Friday, 6 March 2009

San Miguel Corp, DMCI to meet on Philippine toll road project

Written by Honey Madrilejos-Reyes
Business Mirror

INFRASTRUCTURE may soon be added in the growing list of San Miguel Corp.’s (SMC) investment interests.

The food and beverage giant is meeting with the Consunji-led DMCI Holdings Inc. (DMCI) to explore potential participation in the Tarlac-La Union Expressway Project (TLUTE).

“We are set to meet with the Consunji group next week. As I’ve said before, any opportunity for our company, we will take a look,” said SMC vice chairman and president Ramon S. Ang at the sidelines of Liberty Telecom’s special stockholders’ meeting on Thursday.

SMC has been very aggressive in widening its investment portfolio. It is now into power through investments in the Manila Electric Co., telecommunications via Liberty Telecoms, and oil refining and retail through Petron Corp. It has, likewise, signified interest to enter the water sector via the development of the Laiban Dam.

TLUTE is a P15.2-billion project led by a consortium of local private contractors called the Private Infra Development Corp. (PIDC). DMCI owns a 34-percent economic interest in the consortium.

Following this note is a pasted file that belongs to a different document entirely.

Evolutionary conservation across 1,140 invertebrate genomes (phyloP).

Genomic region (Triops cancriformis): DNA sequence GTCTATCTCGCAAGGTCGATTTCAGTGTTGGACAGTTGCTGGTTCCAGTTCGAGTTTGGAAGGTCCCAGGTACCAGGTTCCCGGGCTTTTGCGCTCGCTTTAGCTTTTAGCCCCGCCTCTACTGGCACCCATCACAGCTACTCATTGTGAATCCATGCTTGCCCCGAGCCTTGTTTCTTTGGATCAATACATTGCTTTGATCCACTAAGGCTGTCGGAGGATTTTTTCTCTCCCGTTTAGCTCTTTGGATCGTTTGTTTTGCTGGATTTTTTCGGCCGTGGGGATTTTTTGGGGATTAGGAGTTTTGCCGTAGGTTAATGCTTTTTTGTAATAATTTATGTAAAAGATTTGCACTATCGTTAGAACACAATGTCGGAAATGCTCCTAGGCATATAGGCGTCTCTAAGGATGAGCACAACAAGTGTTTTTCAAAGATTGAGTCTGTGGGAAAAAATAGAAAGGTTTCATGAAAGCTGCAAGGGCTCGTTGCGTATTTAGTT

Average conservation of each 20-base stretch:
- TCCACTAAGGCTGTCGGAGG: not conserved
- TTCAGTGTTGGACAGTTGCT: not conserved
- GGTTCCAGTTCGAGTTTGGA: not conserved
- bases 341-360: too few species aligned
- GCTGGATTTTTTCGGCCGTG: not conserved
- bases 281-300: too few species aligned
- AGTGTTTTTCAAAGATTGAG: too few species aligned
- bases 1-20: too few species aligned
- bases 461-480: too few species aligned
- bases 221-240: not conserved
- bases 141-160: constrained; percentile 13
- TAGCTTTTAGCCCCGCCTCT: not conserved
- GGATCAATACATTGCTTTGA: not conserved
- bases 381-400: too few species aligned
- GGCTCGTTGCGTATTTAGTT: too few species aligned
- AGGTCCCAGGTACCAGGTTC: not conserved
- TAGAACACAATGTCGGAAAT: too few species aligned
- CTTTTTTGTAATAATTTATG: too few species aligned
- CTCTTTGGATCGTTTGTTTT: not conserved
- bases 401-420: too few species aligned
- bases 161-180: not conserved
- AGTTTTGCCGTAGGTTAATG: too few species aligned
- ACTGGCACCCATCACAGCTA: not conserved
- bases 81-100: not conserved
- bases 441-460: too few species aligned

Also part of the consortium are First Balfour Inc., DM Wenceslao and Associates Inc., CM Pancho Construction Inc., RD Policarpio and Co. Inc., JV Angeles Construction Corp., JE Manalo and Co. Inc., New Kanlaon Construction Inc., EEI Corp. and Rockford Development Corp.

TLUTE, to be undertaken via the build-transfer-operate scheme with the Philippine government, involves the construction in two phases of the 88.5-kilometer, four-lane expressway from La Paz, Tarlac, to Rosario, La Union.

Construction started in September and is targeted for completion in 2012. Once completed, travel time from Manila to Baguio will be reduced from six to three hours with a safe speed of 80 kph.

Following the TLUTE’s completion, the land title will be transferred to the Department of Public Works and Highways (DPWH). A toll operating agreement will then be signed for a 35-year concession that can be extended for another 15 years.

Of the total project cost, 57 percent or P8.59 billion will be financed through loans and 24 percent or P3.68 billion from equity. The remaining 19 percent, amounting to about P2.91 billion, will be provided by the government in the form of subsidy.

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